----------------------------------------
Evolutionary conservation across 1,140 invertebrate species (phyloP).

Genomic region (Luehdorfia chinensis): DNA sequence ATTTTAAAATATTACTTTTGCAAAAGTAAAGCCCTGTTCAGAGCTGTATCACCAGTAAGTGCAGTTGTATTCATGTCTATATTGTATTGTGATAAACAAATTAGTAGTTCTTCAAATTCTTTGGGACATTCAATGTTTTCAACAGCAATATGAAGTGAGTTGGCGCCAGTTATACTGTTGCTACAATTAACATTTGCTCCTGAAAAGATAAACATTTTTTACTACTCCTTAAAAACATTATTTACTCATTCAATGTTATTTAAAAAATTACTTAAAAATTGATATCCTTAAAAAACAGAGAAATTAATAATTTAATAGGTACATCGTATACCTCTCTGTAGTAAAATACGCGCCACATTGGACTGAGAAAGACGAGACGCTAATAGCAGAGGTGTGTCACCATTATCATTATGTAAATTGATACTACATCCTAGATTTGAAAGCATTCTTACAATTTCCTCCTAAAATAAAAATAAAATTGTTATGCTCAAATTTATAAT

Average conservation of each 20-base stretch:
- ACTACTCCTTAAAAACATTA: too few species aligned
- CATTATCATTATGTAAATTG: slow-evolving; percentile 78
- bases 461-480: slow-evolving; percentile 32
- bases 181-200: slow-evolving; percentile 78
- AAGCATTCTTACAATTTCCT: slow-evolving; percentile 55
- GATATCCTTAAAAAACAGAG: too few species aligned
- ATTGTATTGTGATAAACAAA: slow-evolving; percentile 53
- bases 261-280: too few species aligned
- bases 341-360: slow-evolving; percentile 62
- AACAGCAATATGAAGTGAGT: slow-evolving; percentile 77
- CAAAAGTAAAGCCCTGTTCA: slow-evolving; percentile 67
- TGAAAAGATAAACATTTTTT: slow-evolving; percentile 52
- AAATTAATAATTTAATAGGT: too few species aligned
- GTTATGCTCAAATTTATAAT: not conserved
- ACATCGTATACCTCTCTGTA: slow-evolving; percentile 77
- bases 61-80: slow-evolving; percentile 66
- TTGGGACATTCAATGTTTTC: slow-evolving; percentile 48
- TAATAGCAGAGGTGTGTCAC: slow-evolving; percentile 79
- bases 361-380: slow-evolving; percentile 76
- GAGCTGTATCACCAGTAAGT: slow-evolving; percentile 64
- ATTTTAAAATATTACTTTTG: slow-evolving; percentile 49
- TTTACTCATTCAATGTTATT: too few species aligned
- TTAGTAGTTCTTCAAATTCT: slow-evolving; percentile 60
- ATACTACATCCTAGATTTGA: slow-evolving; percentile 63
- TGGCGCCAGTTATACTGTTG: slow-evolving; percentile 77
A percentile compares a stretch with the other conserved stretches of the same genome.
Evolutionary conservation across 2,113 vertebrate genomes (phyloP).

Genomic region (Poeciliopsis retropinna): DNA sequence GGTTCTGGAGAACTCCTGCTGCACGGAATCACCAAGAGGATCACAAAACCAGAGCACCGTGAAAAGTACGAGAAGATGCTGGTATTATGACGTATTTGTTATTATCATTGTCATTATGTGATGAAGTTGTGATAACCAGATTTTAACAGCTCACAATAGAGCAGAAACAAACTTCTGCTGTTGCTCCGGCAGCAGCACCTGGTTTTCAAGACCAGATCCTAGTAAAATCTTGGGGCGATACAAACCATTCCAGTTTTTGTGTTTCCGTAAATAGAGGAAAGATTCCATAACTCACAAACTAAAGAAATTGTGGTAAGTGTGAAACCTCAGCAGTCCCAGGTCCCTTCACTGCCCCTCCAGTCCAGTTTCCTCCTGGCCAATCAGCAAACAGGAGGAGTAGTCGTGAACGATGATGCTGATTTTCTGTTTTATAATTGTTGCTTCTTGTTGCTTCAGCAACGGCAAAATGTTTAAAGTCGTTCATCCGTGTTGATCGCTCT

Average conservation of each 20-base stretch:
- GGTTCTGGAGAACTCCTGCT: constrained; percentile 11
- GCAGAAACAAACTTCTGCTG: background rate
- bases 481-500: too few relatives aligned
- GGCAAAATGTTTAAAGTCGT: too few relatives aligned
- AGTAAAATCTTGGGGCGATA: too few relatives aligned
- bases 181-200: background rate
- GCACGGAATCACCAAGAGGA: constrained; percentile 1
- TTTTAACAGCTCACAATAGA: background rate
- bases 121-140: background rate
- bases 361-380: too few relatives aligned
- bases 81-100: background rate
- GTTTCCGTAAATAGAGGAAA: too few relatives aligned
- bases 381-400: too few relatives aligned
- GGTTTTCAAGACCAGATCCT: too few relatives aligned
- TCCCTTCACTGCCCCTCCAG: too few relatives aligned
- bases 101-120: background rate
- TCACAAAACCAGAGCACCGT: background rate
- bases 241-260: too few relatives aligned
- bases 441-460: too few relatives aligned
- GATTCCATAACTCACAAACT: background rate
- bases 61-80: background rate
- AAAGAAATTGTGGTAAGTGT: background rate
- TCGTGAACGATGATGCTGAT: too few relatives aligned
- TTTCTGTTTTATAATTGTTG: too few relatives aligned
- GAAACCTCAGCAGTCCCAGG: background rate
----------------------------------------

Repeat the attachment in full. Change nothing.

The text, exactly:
Evolutionary conservation across 1,140 invertebrate species (phyloP).

Genomic region (Luehdorfia chinensis): DNA sequence ATTTTAAAATATTACTTTTGCAAAAGTAAAGCCCTGTTCAGAGCTGTATCACCAGTAAGTGCAGTTGTATTCATGTCTATATTGTATTGTGATAAACAAATTAGTAGTTCTTCAAATTCTTTGGGACATTCAATGTTTTCAACAGCAATATGAAGTGAGTTGGCGCCAGTTATACTGTTGCTACAATTAACATTTGCTCCTGAAAAGATAAACATTTTTTACTACTCCTTAAAAACATTATTTACTCATTCAATGTTATTTAAAAAATTACTTAAAAATTGATATCCTTAAAAAACAGAGAAATTAATAATTTAATAGGTACATCGTATACCTCTCTGTAGTAAAATACGCGCCACATTGGACTGAGAAAGACGAGACGCTAATAGCAGAGGTGTGTCACCATTATCATTATGTAAATTGATACTACATCCTAGATTTGAAAGCATTCTTACAATTTCCTCCTAAAATAAAAATAAAATTGTTATGCTCAAATTTATAAT

Average conservation of each 20-base stretch:
- ACTACTCCTTAAAAACATTA: too few species aligned
- CATTATCATTATGTAAATTG: slow-evolving; percentile 78
- bases 461-480: slow-evolving; percentile 32
- bases 181-200: slow-evolving; percentile 78
- AAGCATTCTTACAATTTCCT: slow-evolving; percentile 55
- GATATCCTTAAAAAACAGAG: too few species aligned
- ATTGTATTGTGATAAACAAA: slow-evolving; percentile 53
- bases 261-280: too few species aligned
- bases 341-360: slow-evolving; percentile 62
- AACAGCAATATGAAGTGAGT: slow-evolving; percentile 77
- CAAAAGTAAAGCCCTGTTCA: slow-evolving; percentile 67
- TGAAAAGATAAACATTTTTT: slow-evolving; percentile 52
- AAATTAATAATTTAATAGGT: too few species aligned
- GTTATGCTCAAATTTATAAT: not conserved
- ACATCGTATACCTCTCTGTA: slow-evolving; percentile 77
- bases 61-80: slow-evolving; percentile 66
- TTGGGACATTCAATGTTTTC: slow-evolving; percentile 48
- TAATAGCAGAGGTGTGTCAC: slow-evolving; percentile 79
- bases 361-380: slow-evolving; percentile 76
- GAGCTGTATCACCAGTAAGT: slow-evolving; percentile 64
- ATTTTAAAATATTACTTTTG: slow-evolving; percentile 49
- TTTACTCATTCAATGTTATT: too few species aligned
- TTAGTAGTTCTTCAAATTCT: slow-evolving; percentile 60
- ATACTACATCCTAGATTTGA: slow-evolving; percentile 63
- TGGCGCCAGTTATACTGTTG: slow-evolving; percentile 77
A percentile compares a stretch with the other conserved stretches of the same genome.
Evolutionary conservation across 2,113 vertebrate genomes (phyloP).

Genomic region (Poeciliopsis retropinna): DNA sequence GGTTCTGGAGAACTCCTGCTGCACGGAATCACCAAGAGGATCACAAAACCAGAGCACCGTGAAAAGTACGAGAAGATGCTGGTATTATGACGTATTTGTTATTATCATTGTCATTATGTGATGAAGTTGTGATAACCAGATTTTAACAGCTCACAATAGAGCAGAAACAAACTTCTGCTGTTGCTCCGGCAGCAGCACCTGGTTTTCAAGACCAGATCCTAGTAAAATCTTGGGGCGATACAAACCATTCCAGTTTTTGTGTTTCCGTAAATAGAGGAAAGATTCCATAACTCACAAACTAAAGAAATTGTGGTAAGTGTGAAACCTCAGCAGTCCCAGGTCCCTTCACTGCCCCTCCAGTCCAGTTTCCTCCTGGCCAATCAGCAAACAGGAGGAGTAGTCGTGAACGATGATGCTGATTTTCTGTTTTATAATTGTTGCTTCTTGTTGCTTCAGCAACGGCAAAATGTTTAAAGTCGTTCATCCGTGTTGATCGCTCT

Average conservation of each 20-base stretch:
- GGTTCTGGAGAACTCCTGCT: constrained; percentile 11
- GCAGAAACAAACTTCTGCTG: background rate
- bases 481-500: too few relatives aligned
- GGCAAAATGTTTAAAGTCGT: too few relatives aligned
- AGTAAAATCTTGGGGCGATA: too few relatives aligned
- bases 181-200: background rate
- GCACGGAATCACCAAGAGGA: constrained; percentile 1
- TTTTAACAGCTCACAATAGA: background rate
- bases 121-140: background rate
- bases 361-380: too few relatives aligned
- bases 81-100: background rate
- GTTTCCGTAAATAGAGGAAA: too few relatives aligned
- bases 381-400: too few relatives aligned
- GGTTTTCAAGACCAGATCCT: too few relatives aligned
- TCCCTTCACTGCCCCTCCAG: too few relatives aligned
- bases 101-120: background rate
- TCACAAAACCAGAGCACCGT: background rate
- bases 241-260: too few relatives aligned
- bases 441-460: too few relatives aligned
- GATTCCATAACTCACAAACT: background rate
- bases 61-80: background rate
- AAAGAAATTGTGGTAAGTGT: background rate
- TCGTGAACGATGATGCTGAT: too few relatives aligned
- TTTCTGTTTTATAATTGTTG: too few relatives aligned
- GAAACCTCAGCAGTCCCAGG: background rate